Deploying an Ionic app as a mobile website

Ionic is an open source framework to build mobile apps using html, css and javascript. Apps built using Ionic can be compiled using cordova and deployed on android and ios devices with a common codebase. The same codebase can be deployed as a mobile website as well. This is a huge advantage as you do not need to maintain different codebases for different platforms, roll out updates for all platforms simultaneously and save on development cost. Moreover, since the code running as native app is actually just html and javascript, you can roll out live updates to the app without pushing the update to the app stores (more on this in a later post). With devices getting more powerful, the performance difference is virtually non-existent so you can build native quality apps. Cordova itself is a very matured platform with lot of plugins available for native services and they can be plugged in very easily to an Ionic app.

The purpose of this post is to guide someone who wants to deploy an Ionic app as a mobile website. The main difference between an Ionic app running as an app on a mobile device and running as a mobile website is the web server. In case of an app, your mobile device acts as a web server and all files are already available on the device. When running as a website, the codebase is hosted on a remote server which can be accessed by a browser to run the app. Although, its a fairly simple process to deploy an Ionic app as a mobile website, few things should be kept in mind while doing the same. Please note that the points below are written keeping Ionic 1 in mind but they should apply to Ionic 2 as well since conceptually both the frameworks are quite similar.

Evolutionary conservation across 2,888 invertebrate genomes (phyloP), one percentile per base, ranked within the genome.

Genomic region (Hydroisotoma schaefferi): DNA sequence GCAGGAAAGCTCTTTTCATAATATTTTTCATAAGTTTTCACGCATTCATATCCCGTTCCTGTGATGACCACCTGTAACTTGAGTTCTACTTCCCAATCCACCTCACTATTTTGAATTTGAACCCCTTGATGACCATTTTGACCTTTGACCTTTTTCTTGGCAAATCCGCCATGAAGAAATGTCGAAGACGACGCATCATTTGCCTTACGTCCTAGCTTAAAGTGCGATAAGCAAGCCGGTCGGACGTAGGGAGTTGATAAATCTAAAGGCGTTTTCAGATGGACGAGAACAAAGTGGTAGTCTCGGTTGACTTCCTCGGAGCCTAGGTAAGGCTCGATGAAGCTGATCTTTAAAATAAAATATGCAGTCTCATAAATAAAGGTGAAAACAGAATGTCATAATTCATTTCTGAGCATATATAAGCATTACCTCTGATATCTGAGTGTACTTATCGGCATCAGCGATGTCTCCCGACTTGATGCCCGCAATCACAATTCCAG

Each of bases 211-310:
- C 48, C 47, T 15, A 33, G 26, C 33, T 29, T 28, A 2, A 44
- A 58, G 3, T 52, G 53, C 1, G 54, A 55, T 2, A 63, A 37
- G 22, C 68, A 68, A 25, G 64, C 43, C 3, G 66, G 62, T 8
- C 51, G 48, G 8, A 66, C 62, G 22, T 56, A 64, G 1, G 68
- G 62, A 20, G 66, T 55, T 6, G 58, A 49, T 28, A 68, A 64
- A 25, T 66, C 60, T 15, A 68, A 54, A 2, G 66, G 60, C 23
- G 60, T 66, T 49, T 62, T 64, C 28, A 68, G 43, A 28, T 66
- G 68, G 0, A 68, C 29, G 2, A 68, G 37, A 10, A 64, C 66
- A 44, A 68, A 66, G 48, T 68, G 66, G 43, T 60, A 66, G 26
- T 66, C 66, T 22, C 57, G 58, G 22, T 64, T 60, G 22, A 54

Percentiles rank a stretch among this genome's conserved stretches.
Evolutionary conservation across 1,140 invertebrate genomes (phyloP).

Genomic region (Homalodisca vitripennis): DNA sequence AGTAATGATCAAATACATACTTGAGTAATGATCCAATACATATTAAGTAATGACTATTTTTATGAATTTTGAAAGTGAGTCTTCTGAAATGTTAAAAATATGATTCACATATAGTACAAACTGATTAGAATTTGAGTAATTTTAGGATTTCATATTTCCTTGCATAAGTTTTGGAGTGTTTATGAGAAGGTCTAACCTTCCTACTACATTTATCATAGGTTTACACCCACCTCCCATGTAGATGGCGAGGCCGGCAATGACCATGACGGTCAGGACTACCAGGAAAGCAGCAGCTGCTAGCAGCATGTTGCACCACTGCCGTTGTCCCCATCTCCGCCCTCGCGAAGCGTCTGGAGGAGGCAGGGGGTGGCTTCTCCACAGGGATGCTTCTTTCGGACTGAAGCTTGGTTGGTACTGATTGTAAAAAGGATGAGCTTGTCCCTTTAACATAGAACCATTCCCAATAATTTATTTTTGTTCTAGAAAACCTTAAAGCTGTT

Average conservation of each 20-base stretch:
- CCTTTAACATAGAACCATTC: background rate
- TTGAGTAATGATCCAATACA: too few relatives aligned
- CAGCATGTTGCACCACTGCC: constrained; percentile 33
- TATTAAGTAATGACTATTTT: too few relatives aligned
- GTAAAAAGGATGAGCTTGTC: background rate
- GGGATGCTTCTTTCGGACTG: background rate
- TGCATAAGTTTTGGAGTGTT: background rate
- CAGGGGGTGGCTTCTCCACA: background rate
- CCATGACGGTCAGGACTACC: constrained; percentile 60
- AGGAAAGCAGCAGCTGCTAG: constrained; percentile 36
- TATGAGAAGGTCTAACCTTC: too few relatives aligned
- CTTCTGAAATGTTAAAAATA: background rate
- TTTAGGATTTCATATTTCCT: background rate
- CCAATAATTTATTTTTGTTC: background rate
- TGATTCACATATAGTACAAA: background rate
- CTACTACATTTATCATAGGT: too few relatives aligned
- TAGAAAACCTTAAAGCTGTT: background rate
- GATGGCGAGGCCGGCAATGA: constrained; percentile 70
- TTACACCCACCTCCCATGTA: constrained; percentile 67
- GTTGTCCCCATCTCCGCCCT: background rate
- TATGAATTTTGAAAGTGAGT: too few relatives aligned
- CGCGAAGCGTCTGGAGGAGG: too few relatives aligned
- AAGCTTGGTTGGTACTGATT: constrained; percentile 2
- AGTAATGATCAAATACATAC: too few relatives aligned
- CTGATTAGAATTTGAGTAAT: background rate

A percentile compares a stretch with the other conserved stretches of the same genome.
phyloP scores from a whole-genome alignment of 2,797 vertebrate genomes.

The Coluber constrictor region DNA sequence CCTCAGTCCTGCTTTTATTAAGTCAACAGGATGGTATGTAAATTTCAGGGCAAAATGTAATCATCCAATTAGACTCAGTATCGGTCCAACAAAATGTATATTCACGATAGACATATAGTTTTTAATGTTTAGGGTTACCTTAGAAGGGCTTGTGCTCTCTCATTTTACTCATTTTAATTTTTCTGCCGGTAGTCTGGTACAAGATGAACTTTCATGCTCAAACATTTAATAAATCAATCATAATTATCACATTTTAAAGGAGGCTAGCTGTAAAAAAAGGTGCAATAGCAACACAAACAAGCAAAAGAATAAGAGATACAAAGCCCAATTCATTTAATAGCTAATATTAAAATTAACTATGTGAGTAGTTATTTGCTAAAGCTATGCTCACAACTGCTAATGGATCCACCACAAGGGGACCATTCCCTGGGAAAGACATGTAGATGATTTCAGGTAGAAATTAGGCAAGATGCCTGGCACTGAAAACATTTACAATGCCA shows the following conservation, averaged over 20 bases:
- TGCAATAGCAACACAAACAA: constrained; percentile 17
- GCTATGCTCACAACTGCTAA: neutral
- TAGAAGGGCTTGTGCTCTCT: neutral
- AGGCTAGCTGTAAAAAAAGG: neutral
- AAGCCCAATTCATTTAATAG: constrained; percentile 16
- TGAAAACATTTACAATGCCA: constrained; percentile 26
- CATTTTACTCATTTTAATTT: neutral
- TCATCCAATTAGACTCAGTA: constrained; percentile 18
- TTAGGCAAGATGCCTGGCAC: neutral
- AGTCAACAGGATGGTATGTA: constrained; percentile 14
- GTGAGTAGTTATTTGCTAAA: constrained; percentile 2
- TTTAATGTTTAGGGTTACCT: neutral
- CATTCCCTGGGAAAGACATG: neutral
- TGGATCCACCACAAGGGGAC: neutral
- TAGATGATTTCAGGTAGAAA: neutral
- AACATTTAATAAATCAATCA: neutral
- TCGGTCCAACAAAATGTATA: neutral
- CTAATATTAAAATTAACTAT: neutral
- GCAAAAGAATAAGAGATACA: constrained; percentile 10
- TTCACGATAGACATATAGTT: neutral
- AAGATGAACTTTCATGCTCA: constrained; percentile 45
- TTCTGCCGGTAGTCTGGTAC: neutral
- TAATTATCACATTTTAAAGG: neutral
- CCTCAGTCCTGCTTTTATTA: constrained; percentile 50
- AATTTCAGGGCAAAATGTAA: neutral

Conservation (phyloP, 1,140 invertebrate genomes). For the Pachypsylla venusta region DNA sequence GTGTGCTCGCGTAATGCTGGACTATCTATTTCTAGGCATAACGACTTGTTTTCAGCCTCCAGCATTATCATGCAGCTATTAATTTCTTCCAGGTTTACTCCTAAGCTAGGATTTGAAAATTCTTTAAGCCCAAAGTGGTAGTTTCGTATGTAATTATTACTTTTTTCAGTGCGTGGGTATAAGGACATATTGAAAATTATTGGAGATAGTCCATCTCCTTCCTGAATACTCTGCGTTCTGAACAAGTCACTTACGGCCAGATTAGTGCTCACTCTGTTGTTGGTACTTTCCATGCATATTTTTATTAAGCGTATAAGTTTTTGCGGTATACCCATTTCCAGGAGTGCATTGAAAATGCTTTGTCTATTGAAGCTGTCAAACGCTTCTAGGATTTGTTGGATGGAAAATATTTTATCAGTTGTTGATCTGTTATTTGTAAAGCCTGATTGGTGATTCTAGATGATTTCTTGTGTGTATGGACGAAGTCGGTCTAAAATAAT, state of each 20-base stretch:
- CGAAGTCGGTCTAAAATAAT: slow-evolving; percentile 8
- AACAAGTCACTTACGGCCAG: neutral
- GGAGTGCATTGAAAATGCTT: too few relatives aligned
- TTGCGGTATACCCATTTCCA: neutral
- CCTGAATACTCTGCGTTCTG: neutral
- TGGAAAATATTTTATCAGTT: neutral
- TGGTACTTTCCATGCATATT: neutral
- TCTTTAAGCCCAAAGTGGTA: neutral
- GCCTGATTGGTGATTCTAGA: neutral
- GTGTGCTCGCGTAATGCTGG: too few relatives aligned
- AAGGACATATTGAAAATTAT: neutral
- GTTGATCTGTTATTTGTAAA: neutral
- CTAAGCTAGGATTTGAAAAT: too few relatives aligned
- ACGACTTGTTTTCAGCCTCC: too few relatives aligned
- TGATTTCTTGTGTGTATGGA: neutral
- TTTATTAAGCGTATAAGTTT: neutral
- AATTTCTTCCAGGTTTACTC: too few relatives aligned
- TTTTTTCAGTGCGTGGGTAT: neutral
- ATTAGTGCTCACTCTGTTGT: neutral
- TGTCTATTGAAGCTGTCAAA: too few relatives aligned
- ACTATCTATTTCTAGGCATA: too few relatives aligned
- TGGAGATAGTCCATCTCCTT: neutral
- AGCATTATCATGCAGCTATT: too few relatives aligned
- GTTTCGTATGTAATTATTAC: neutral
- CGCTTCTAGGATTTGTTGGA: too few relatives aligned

First thing is the non-availability of cordova when running the Ionic app on a web server. Since cordova plugins will not work on the web server, services and features dependent on the plugin should be replaced with web alternatives. Now we do not want to maintain a separate codebase for a mobile website so the best way to do this is to write wrappers for all such services and call the right methods based on the platform. For example – If you are using a cordova plugin for Google Analytics, you should replace that with the web based implementation and use it accordingly. You can create an analytics service and call the right methods based on if the cordova plugin exists or not. This way, no codebase changes will be needed.

Next thing to be taken care of, not mandatory but recommended, is combining all js, css and templates into single files and serve the minified versions. This may not make a difference when running as an app but as a website, it can have a huge performance impact since the files are to be downloaded from the web server every time. Even better would be to serve these static files along with any images and fonts from a CDN to give a performance boost and reduce the load on your web servers.

Other things which should be considered based on the app design and requirements are navigation and animations. Since it is possible to refresh a page when running on a browser, the app should be able to handle the state on a refresh. A good app design can prevent such issues so this is something to be kept in mind while developing the app itself. Animations have to be considered since they may not perform so well on all browsers, specially if you are using native animations using cordova which will not be available on web. My preference is to minimize the use of animations while running the app as a mobile website.

Once the above points are taken care of, deploying an Ionic app as a mobile website is pretty easy and a huge gain on productivity and cost.

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